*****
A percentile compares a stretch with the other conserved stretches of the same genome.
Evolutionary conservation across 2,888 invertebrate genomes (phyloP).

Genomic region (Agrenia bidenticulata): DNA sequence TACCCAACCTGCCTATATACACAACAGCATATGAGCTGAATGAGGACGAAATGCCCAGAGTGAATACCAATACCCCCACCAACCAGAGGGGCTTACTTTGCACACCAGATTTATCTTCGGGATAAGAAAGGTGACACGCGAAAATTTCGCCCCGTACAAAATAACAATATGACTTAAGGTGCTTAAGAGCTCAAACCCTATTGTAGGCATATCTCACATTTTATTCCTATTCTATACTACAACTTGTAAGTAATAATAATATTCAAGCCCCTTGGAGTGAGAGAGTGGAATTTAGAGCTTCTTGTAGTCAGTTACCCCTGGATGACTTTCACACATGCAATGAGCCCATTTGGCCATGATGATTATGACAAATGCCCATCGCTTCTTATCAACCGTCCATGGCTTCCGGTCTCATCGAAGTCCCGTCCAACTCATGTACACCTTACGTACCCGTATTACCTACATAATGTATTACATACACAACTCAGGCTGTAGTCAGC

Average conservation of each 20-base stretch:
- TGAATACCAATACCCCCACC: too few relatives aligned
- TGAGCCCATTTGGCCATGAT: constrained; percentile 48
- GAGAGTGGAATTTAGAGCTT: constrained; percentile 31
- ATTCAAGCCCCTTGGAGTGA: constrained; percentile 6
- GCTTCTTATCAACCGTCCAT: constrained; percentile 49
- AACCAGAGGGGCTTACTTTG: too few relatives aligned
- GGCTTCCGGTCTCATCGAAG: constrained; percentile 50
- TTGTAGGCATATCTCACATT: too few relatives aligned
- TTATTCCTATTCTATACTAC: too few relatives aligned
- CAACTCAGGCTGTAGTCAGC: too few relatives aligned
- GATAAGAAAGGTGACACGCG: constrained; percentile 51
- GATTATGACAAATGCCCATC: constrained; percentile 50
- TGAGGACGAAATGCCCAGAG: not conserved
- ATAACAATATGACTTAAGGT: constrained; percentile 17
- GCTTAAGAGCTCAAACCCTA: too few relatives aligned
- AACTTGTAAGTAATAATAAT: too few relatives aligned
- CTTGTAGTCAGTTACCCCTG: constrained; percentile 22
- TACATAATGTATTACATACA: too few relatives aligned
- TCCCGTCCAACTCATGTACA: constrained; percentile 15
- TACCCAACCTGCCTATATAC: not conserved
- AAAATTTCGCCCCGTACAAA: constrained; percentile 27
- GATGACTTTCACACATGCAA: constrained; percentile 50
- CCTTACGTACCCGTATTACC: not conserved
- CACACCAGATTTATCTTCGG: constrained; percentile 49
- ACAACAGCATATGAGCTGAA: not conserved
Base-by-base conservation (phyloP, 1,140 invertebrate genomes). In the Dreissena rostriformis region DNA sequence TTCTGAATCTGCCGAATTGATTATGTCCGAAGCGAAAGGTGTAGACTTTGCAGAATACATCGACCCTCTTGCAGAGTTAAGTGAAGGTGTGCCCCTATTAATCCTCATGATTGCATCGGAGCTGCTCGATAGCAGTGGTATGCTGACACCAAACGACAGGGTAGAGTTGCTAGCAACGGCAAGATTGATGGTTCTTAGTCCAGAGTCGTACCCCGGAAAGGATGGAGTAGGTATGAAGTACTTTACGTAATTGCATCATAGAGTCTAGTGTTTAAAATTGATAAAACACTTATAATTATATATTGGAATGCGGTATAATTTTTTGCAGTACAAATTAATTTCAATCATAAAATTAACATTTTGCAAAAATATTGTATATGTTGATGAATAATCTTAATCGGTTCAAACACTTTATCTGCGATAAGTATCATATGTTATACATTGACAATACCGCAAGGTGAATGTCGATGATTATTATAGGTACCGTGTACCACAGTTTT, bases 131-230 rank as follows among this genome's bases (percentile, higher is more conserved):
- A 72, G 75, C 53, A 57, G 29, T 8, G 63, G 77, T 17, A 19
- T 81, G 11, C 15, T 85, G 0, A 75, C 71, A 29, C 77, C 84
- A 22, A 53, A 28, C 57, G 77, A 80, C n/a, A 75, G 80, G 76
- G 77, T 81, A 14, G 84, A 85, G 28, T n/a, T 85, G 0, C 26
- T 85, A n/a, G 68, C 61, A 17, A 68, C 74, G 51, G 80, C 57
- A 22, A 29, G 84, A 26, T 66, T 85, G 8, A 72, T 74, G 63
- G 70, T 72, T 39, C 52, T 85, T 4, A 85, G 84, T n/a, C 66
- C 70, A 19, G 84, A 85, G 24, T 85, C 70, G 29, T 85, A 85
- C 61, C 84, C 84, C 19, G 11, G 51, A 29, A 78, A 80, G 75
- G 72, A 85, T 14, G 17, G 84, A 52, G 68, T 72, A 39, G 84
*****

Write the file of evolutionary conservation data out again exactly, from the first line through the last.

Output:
A percentile compares a stretch with the other conserved stretches of the same genome.
Evolutionary conservation across 2,888 invertebrate genomes (phyloP).

Genomic region (Agrenia bidenticulata): DNA sequence TACCCAACCTGCCTATATACACAACAGCATATGAGCTGAATGAGGACGAAATGCCCAGAGTGAATACCAATACCCCCACCAACCAGAGGGGCTTACTTTGCACACCAGATTTATCTTCGGGATAAGAAAGGTGACACGCGAAAATTTCGCCCCGTACAAAATAACAATATGACTTAAGGTGCTTAAGAGCTCAAACCCTATTGTAGGCATATCTCACATTTTATTCCTATTCTATACTACAACTTGTAAGTAATAATAATATTCAAGCCCCTTGGAGTGAGAGAGTGGAATTTAGAGCTTCTTGTAGTCAGTTACCCCTGGATGACTTTCACACATGCAATGAGCCCATTTGGCCATGATGATTATGACAAATGCCCATCGCTTCTTATCAACCGTCCATGGCTTCCGGTCTCATCGAAGTCCCGTCCAACTCATGTACACCTTACGTACCCGTATTACCTACATAATGTATTACATACACAACTCAGGCTGTAGTCAGC

Average conservation of each 20-base stretch:
- TGAATACCAATACCCCCACC: too few relatives aligned
- TGAGCCCATTTGGCCATGAT: constrained; percentile 48
- GAGAGTGGAATTTAGAGCTT: constrained; percentile 31
- ATTCAAGCCCCTTGGAGTGA: constrained; percentile 6
- GCTTCTTATCAACCGTCCAT: constrained; percentile 49
- AACCAGAGGGGCTTACTTTG: too few relatives aligned
- GGCTTCCGGTCTCATCGAAG: constrained; percentile 50
- TTGTAGGCATATCTCACATT: too few relatives aligned
- TTATTCCTATTCTATACTAC: too few relatives aligned
- CAACTCAGGCTGTAGTCAGC: too few relatives aligned
- GATAAGAAAGGTGACACGCG: constrained; percentile 51
- GATTATGACAAATGCCCATC: constrained; percentile 50
- TGAGGACGAAATGCCCAGAG: not conserved
- ATAACAATATGACTTAAGGT: constrained; percentile 17
- GCTTAAGAGCTCAAACCCTA: too few relatives aligned
- AACTTGTAAGTAATAATAAT: too few relatives aligned
- CTTGTAGTCAGTTACCCCTG: constrained; percentile 22
- TACATAATGTATTACATACA: too few relatives aligned
- TCCCGTCCAACTCATGTACA: constrained; percentile 15
- TACCCAACCTGCCTATATAC: not conserved
- AAAATTTCGCCCCGTACAAA: constrained; percentile 27
- GATGACTTTCACACATGCAA: constrained; percentile 50
- CCTTACGTACCCGTATTACC: not conserved
- CACACCAGATTTATCTTCGG: constrained; percentile 49
- ACAACAGCATATGAGCTGAA: not conserved
Base-by-base conservation (phyloP, 1,140 invertebrate genomes). In the Dreissena rostriformis region DNA sequence TTCTGAATCTGCCGAATTGATTATGTCCGAAGCGAAAGGTGTAGACTTTGCAGAATACATCGACCCTCTTGCAGAGTTAAGTGAAGGTGTGCCCCTATTAATCCTCATGATTGCATCGGAGCTGCTCGATAGCAGTGGTATGCTGACACCAAACGACAGGGTAGAGTTGCTAGCAACGGCAAGATTGATGGTTCTTAGTCCAGAGTCGTACCCCGGAAAGGATGGAGTAGGTATGAAGTACTTTACGTAATTGCATCATAGAGTCTAGTGTTTAAAATTGATAAAACACTTATAATTATATATTGGAATGCGGTATAATTTTTTGCAGTACAAATTAATTTCAATCATAAAATTAACATTTTGCAAAAATATTGTATATGTTGATGAATAATCTTAATCGGTTCAAACACTTTATCTGCGATAAGTATCATATGTTATACATTGACAATACCGCAAGGTGAATGTCGATGATTATTATAGGTACCGTGTACCACAGTTTT, bases 131-230 rank as follows among this genome's bases (percentile, higher is more conserved):
- A 72, G 75, C 53, A 57, G 29, T 8, G 63, G 77, T 17, A 19
- T 81, G 11, C 15, T 85, G 0, A 75, C 71, A 29, C 77, C 84
- A 22, A 53, A 28, C 57, G 77, A 80, C n/a, A 75, G 80, G 76
- G 77, T 81, A 14, G 84, A 85, G 28, T n/a, T 85, G 0, C 26
- T 85, A n/a, G 68, C 61, A 17, A 68, C 74, G 51, G 80, C 57
- A 22, A 29, G 84, A 26, T 66, T 85, G 8, A 72, T 74, G 63
- G 70, T 72, T 39, C 52, T 85, T 4, A 85, G 84, T n/a, C 66
- C 70, A 19, G 84, A 85, G 24, T 85, C 70, G 29, T 85, A 85
- C 61, C 84, C 84, C 19, G 11, G 51, A 29, A 78, A 80, G 75
- G 72, A 85, T 14, G 17, G 84, A 52, G 68, T 72, A 39, G 84